$this->getResponse()->setHttpResponseCode(401);  ## Fin That's all. Quick, but not so dirty. If you noticed, I got away without hacking Zend_Test or PHPUnit. The listener pattern provides us with very powerful methods to hook into our test suite. If you see the source code it also contains methods for skipped tests, errors, test suite start and end. ## Looking for Two PHP Developers in NYC Thursday, August 12. 2010 Comments Hey everyone, it's my sincere pleasure to announce that we're looking to fill two positions for PHP developers (entry/junior) in NYC. ## Expectations This is what we look for from candidates: • A strong and firm knowledge of PHP5 • First hand experience with the Zend Framework • You've heard of PHPUnit and TDD • An idea of what a HTTP request is and the different applications that take part in one • You heard of CouchDB, MongoDB or Redis (generally "NoSQL") before Last but absolutely not least: We very, very, very much prefer people who contribute(d) to Open Source. ## Playground • A web start-up. • The not-so-standard LAMP stack with: Linux, Nginx, PHP and mostly CouchDB. • A lot time to play with Amazon Web Services. • Size matters to you? Databases and indices in the 100 millions. • Maybe Solr! • Definitely Redis! ... generally, we always try to use the right tool for the job. If you're interested, please email me your resume: [email protected]  If you know someone else and we happen to hire this person my special referral bonus is a couple beers next time we meet. ;-) [Disclaimer: If you're 1821, or older.] ## PHP, APC and sessions Wednesday, May 26. 2010 Comments Playing with redis/Rediska and sessions, I wanted to get more numbers to compare this solution to a traditional MySQL-based approach which also made me revisit the idea of a CouchDB-based session handler for Zend_Session. Implementing this handler, I ran into a weird issue: Fatal error: Undefined class constant 'ALLOW_ALL' in /usr/home/till/foo/trunk/library/Zend/Uri/Http.php on line 447 Call Stack # Time Memory Function Location 1 0.7357 3914816 Foo_Session_SaveHandler_Couchdb->write( ) ../Couchdb.php:0 2 0.7358 3916600 Foo_Couchdb->query( ) ../Couchdb.php:94 3 0.7361 3969464 Zend_Http_Client->__construct( ) ../Couchdb.php:368 4 0.7361 3969544 Zend_Http_Client->setUri( ) ../Client.php:250 5 0.7362 3976568 Zend_Uri::factory( ) ../Client.php:267 6 0.7365 4003352 Zend_Uri_Http->__construct( ) ../Uri.php:130 7 0.7367 4006216 Zend_Uri_Http->valid( ) ../Http.php:154 8 0.7368 4006216 Zend_Uri_Http->validateHost( ) ../Http.php:281  The funny thing is that that APC was added (for apc_store() and apc_fetch()) at the same time to the game (to cache the configuration) and when I disabled it, the error disappeared. Talking to to one of the leads of APCGopal (Btw, cheers for helping!) — on IRC (#[email protected]) I thought at first that the issue was autoload related and we thought the order in which the extensions are loaded might make a difference. From Rasmus' comment, I later discovered bug #16745 with a proposed workaround to use session_write_close(). On a sidenote: I'm still not sure why the error is expected behavior for some people but yet it works with some PHP and APC versions and breaks with others. From what I gathered it broke for me with 5.2.6, 5.2.11 and 5.3.2. Tried all with the latest version of APC (3.1.3p1). ## Here's how I fixed it for myself I have a Lagged_Application class to bootstrap my application. Lagged_Application is kind of like Zend_Application sans a lot of safety nets and magic. Since it does a lot less, it's also quiet a bit faster. To get an idea, check out my Google Code repository (for an alas rather outdated version of it). I added the following function to it: <?php // (...) public function shutdown() { session_write_close(); }  My index.php looks like the following: <?php include 'library/Lagged/Application.php';$app = new Lagged_Application;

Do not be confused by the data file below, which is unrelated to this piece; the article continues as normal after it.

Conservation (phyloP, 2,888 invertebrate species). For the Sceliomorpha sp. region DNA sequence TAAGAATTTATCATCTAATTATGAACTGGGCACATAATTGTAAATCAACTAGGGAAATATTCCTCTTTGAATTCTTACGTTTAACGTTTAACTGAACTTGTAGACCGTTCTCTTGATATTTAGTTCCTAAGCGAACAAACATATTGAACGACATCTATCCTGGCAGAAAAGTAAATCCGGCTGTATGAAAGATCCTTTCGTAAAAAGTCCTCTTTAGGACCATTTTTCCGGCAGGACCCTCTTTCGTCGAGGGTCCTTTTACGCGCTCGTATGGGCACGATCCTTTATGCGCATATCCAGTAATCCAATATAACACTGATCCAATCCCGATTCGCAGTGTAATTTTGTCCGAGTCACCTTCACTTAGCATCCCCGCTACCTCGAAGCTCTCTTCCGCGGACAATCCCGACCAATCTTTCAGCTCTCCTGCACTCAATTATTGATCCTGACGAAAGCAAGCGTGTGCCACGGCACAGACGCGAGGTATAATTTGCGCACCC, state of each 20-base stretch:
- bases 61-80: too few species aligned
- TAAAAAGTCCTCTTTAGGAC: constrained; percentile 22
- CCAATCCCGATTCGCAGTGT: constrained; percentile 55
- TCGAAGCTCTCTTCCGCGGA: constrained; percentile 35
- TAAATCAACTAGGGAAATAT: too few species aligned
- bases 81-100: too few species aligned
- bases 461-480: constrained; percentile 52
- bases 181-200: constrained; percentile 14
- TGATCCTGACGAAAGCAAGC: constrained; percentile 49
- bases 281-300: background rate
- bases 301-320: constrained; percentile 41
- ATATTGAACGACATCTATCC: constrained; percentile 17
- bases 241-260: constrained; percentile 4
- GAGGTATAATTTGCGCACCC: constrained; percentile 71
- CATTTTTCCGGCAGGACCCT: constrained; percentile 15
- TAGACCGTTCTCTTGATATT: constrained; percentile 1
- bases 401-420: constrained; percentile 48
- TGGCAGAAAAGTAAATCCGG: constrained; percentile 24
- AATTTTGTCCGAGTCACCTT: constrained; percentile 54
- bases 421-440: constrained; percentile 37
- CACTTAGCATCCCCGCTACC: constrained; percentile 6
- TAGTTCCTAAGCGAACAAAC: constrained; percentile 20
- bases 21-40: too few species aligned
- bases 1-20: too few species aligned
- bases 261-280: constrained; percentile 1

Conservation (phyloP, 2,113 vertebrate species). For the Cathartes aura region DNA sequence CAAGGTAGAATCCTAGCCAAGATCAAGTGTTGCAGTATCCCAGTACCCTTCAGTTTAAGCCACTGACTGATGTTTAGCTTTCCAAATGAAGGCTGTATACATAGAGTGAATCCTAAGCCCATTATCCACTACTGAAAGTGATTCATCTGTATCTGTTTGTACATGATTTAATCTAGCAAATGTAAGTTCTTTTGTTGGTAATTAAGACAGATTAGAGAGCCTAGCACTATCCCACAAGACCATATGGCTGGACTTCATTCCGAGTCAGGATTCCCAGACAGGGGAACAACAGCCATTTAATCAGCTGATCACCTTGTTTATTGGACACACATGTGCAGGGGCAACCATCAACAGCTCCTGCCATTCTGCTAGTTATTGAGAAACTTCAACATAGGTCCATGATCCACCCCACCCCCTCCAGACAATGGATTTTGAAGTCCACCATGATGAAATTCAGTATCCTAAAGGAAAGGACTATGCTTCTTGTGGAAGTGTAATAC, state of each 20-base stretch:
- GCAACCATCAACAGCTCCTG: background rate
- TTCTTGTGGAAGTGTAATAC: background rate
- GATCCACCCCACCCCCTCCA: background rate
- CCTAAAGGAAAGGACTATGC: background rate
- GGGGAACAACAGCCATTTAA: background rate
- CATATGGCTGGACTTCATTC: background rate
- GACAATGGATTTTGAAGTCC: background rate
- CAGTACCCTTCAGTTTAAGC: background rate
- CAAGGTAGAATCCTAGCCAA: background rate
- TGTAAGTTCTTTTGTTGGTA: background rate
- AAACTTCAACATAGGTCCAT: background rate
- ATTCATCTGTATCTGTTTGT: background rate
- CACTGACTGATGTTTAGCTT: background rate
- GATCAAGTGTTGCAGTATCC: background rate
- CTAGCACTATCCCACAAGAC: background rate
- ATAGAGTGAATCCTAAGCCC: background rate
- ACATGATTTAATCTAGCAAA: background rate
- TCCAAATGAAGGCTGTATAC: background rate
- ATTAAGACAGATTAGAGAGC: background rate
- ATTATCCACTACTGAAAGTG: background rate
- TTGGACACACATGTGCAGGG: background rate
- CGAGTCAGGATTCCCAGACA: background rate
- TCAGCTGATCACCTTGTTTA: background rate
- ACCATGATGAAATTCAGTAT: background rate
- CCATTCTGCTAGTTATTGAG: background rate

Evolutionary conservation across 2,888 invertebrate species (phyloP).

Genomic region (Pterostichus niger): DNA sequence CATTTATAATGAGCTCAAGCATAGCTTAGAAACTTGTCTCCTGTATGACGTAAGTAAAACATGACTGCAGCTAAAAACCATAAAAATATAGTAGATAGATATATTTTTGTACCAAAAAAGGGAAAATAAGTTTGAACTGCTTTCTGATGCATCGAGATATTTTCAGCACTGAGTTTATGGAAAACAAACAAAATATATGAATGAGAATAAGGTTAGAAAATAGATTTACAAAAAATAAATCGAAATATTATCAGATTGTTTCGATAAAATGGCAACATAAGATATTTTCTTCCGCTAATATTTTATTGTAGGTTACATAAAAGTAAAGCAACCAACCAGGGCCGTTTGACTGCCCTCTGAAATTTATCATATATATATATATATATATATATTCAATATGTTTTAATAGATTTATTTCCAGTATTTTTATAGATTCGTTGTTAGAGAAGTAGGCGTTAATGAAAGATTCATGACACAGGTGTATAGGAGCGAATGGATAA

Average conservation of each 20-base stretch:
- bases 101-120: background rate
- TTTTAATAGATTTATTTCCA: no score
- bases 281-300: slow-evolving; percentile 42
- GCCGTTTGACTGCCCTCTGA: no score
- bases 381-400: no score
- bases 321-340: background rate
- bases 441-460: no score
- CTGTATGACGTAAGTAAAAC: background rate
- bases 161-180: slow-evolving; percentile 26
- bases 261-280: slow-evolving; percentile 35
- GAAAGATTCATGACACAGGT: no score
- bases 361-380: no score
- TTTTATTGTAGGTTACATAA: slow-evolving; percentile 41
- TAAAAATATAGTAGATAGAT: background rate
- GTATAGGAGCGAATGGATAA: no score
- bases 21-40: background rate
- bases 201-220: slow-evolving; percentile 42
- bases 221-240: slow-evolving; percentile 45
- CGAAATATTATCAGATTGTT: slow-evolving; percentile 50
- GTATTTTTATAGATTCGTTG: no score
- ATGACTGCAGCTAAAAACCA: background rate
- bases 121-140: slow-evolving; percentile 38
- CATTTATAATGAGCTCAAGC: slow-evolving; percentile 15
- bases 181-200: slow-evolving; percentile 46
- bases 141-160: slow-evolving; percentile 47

$app->setEnvironment('production');$app->bootstrap();